The Service Director for City Economy stated there were two parts to the financial strategy in City Economy.  The first being how the service area used the mainline budget given by the Council, which was relatively small compared to some places and the second, how it secured external funding which formed a large proportion of the overall funding.  The inclusive growth work carried out by the service area created the base for the finance the Council held through the business rates and tax.  The City Economy Service had already achieved budget reductions.  The Council had been very successful in achieving external resources to fund business support and enterprise.  The small team had doubled as a consequence.   The finance for this had come principally from Central Government and European Structural Funds.  The Council had applied for an extension bid to secure more finance for the team. The Council was positioning itself to being a leader in the Black Country in business support and enterprise.  When the industrial strategy funds came through the Council would be well placed to continue work in this area, which was the foundation for having a good tax base.

 

The Service Director for City Economy stated that the City Development Team worked in a similar way and it was a small team undertaking capital projects.  They were mainly trying to secure the private sector to complete these projects rather than the Council directly.  They did however do a number of projects where there was a gap between them being viable for the private sector.  An essential part of their work was to secure funding from the LEP (Local Enterprise Partnership), the West Midlands Combined Authority and other sources.  The Council’s investment into Wolves@Work and the Partnership the Council had with the DWP (Department for Work and Pensions) was beginning to pay dividends in the number of people gaining employment and the support that was offered them in the initial stages of employment.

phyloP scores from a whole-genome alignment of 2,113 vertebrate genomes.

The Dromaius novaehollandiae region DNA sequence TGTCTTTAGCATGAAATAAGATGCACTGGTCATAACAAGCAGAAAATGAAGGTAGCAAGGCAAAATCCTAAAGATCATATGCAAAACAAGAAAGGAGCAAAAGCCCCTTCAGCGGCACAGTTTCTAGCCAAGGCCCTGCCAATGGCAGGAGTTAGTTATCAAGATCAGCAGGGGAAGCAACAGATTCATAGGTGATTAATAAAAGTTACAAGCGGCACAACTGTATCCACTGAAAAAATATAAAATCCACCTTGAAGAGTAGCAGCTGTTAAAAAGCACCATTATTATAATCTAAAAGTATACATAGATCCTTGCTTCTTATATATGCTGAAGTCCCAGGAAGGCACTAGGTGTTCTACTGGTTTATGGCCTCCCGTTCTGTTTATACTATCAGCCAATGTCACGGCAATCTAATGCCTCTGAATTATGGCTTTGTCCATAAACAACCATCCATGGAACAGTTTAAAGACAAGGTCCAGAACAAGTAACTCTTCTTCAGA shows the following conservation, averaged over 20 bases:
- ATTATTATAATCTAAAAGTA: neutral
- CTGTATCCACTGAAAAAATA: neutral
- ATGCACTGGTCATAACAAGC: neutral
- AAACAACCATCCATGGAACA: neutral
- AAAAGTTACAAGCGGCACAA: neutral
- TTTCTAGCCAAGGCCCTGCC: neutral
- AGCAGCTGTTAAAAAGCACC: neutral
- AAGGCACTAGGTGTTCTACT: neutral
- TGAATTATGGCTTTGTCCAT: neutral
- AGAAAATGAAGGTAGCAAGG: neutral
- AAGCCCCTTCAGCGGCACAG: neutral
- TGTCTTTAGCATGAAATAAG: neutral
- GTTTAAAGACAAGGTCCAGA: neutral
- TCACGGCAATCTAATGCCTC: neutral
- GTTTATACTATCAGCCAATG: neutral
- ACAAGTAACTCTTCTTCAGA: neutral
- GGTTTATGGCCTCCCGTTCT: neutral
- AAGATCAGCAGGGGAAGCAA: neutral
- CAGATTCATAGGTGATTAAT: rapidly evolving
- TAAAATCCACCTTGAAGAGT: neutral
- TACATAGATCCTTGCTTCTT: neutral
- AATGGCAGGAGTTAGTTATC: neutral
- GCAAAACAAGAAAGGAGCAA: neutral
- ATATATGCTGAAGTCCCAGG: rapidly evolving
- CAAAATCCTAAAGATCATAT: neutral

The Service Director for City Economy stated that in the Cultural Visitor Economy, the service area was proud that they had secured Arts Council funding for the next four years.  Wolverhampton Council was one of the very few places to get an increase in their funding.  The Arts Council had been particularly impressed with the Literature Festival which the Council had started.  Capital and revenue funding had been secured from the Arts Council.  The overall strategy was about ensuring that everything the Council undertook delivered  ...  view the full minutes text for item 6.

7.

Presentation on Economic Evidence Base [Update]

[A PowerPoint presentation will be given on the Economic Evidence Base at the meeting]

Minutes:

Resolved: That the presentation slides on the Economic Evidence Base be circulated to all Members.